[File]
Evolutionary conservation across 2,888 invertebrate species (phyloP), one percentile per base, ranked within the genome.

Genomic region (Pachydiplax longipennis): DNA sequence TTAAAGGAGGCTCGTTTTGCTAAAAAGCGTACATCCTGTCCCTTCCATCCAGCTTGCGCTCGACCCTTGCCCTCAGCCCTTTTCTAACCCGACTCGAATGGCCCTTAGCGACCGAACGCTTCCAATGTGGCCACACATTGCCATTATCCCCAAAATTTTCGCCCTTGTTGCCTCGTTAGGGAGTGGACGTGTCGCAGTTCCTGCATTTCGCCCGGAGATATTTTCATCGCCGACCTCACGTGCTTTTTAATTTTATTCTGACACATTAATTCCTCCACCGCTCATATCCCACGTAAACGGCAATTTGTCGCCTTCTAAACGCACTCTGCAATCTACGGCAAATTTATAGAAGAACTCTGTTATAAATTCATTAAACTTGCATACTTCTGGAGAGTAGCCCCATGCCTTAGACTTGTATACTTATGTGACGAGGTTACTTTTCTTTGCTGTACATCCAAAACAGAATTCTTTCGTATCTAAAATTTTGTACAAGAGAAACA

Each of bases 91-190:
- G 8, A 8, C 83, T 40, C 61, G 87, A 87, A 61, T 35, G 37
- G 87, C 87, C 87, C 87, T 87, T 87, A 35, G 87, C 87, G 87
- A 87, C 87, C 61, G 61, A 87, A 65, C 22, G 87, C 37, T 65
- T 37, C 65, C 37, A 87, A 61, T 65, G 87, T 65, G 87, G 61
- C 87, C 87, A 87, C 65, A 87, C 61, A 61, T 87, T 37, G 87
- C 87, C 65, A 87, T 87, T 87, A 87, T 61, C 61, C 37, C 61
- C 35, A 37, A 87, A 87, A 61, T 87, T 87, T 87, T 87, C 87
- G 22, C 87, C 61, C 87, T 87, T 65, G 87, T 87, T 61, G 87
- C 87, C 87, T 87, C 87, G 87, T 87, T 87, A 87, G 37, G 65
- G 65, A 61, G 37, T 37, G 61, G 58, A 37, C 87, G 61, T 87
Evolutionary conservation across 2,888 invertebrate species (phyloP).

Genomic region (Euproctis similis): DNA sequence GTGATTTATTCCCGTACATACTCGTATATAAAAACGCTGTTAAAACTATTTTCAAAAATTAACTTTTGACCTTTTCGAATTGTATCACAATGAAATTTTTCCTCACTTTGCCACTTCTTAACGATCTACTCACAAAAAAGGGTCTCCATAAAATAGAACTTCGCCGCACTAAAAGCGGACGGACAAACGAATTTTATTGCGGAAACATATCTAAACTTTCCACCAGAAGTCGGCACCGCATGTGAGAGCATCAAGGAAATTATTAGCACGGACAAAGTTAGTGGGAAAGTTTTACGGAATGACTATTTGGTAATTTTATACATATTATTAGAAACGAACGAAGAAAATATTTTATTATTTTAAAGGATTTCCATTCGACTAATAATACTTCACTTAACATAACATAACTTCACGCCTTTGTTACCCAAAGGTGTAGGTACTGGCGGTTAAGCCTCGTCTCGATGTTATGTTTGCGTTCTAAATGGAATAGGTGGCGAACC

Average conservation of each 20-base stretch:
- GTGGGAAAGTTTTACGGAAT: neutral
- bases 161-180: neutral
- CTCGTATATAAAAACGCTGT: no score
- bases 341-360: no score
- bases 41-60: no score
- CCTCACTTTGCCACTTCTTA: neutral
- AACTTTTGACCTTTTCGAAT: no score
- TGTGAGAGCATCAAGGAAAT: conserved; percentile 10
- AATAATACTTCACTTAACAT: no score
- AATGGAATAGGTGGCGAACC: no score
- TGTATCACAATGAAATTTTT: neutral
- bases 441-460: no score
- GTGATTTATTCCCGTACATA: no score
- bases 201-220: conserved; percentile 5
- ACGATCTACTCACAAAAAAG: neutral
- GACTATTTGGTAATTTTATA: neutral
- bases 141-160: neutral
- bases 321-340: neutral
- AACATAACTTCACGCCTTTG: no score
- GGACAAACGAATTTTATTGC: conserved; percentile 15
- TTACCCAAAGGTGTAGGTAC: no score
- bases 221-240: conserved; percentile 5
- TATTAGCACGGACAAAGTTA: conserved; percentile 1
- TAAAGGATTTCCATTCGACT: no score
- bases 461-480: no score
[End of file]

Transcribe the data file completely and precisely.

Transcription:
Evolutionary conservation across 2,888 invertebrate species (phyloP), one percentile per base, ranked within the genome.

Genomic region (Pachydiplax longipennis): DNA sequence TTAAAGGAGGCTCGTTTTGCTAAAAAGCGTACATCCTGTCCCTTCCATCCAGCTTGCGCTCGACCCTTGCCCTCAGCCCTTTTCTAACCCGACTCGAATGGCCCTTAGCGACCGAACGCTTCCAATGTGGCCACACATTGCCATTATCCCCAAAATTTTCGCCCTTGTTGCCTCGTTAGGGAGTGGACGTGTCGCAGTTCCTGCATTTCGCCCGGAGATATTTTCATCGCCGACCTCACGTGCTTTTTAATTTTATTCTGACACATTAATTCCTCCACCGCTCATATCCCACGTAAACGGCAATTTGTCGCCTTCTAAACGCACTCTGCAATCTACGGCAAATTTATAGAAGAACTCTGTTATAAATTCATTAAACTTGCATACTTCTGGAGAGTAGCCCCATGCCTTAGACTTGTATACTTATGTGACGAGGTTACTTTTCTTTGCTGTACATCCAAAACAGAATTCTTTCGTATCTAAAATTTTGTACAAGAGAAACA

Each of bases 91-190:
- G 8, A 8, C 83, T 40, C 61, G 87, A 87, A 61, T 35, G 37
- G 87, C 87, C 87, C 87, T 87, T 87, A 35, G 87, C 87, G 87
- A 87, C 87, C 61, G 61, A 87, A 65, C 22, G 87, C 37, T 65
- T 37, C 65, C 37, A 87, A 61, T 65, G 87, T 65, G 87, G 61
- C 87, C 87, A 87, C 65, A 87, C 61, A 61, T 87, T 37, G 87
- C 87, C 65, A 87, T 87, T 87, A 87, T 61, C 61, C 37, C 61
- C 35, A 37, A 87, A 87, A 61, T 87, T 87, T 87, T 87, C 87
- G 22, C 87, C 61, C 87, T 87, T 65, G 87, T 87, T 61, G 87
- C 87, C 87, T 87, C 87, G 87, T 87, T 87, A 87, G 37, G 65
- G 65, A 61, G 37, T 37, G 61, G 58, A 37, C 87, G 61, T 87
Evolutionary conservation across 2,888 invertebrate species (phyloP).

Genomic region (Euproctis similis): DNA sequence GTGATTTATTCCCGTACATACTCGTATATAAAAACGCTGTTAAAACTATTTTCAAAAATTAACTTTTGACCTTTTCGAATTGTATCACAATGAAATTTTTCCTCACTTTGCCACTTCTTAACGATCTACTCACAAAAAAGGGTCTCCATAAAATAGAACTTCGCCGCACTAAAAGCGGACGGACAAACGAATTTTATTGCGGAAACATATCTAAACTTTCCACCAGAAGTCGGCACCGCATGTGAGAGCATCAAGGAAATTATTAGCACGGACAAAGTTAGTGGGAAAGTTTTACGGAATGACTATTTGGTAATTTTATACATATTATTAGAAACGAACGAAGAAAATATTTTATTATTTTAAAGGATTTCCATTCGACTAATAATACTTCACTTAACATAACATAACTTCACGCCTTTGTTACCCAAAGGTGTAGGTACTGGCGGTTAAGCCTCGTCTCGATGTTATGTTTGCGTTCTAAATGGAATAGGTGGCGAACC

Average conservation of each 20-base stretch:
- GTGGGAAAGTTTTACGGAAT: neutral
- bases 161-180: neutral
- CTCGTATATAAAAACGCTGT: no score
- bases 341-360: no score
- bases 41-60: no score
- CCTCACTTTGCCACTTCTTA: neutral
- AACTTTTGACCTTTTCGAAT: no score
- TGTGAGAGCATCAAGGAAAT: conserved; percentile 10
- AATAATACTTCACTTAACAT: no score
- AATGGAATAGGTGGCGAACC: no score
- TGTATCACAATGAAATTTTT: neutral
- bases 441-460: no score
- GTGATTTATTCCCGTACATA: no score
- bases 201-220: conserved; percentile 5
- ACGATCTACTCACAAAAAAG: neutral
- GACTATTTGGTAATTTTATA: neutral
- bases 141-160: neutral
- bases 321-340: neutral
- AACATAACTTCACGCCTTTG: no score
- GGACAAACGAATTTTATTGC: conserved; percentile 15
- TTACCCAAAGGTGTAGGTAC: no score
- bases 221-240: conserved; percentile 5
- TATTAGCACGGACAAAGTTA: conserved; percentile 1
- TAAAGGATTTCCATTCGACT: no score
- bases 461-480: no score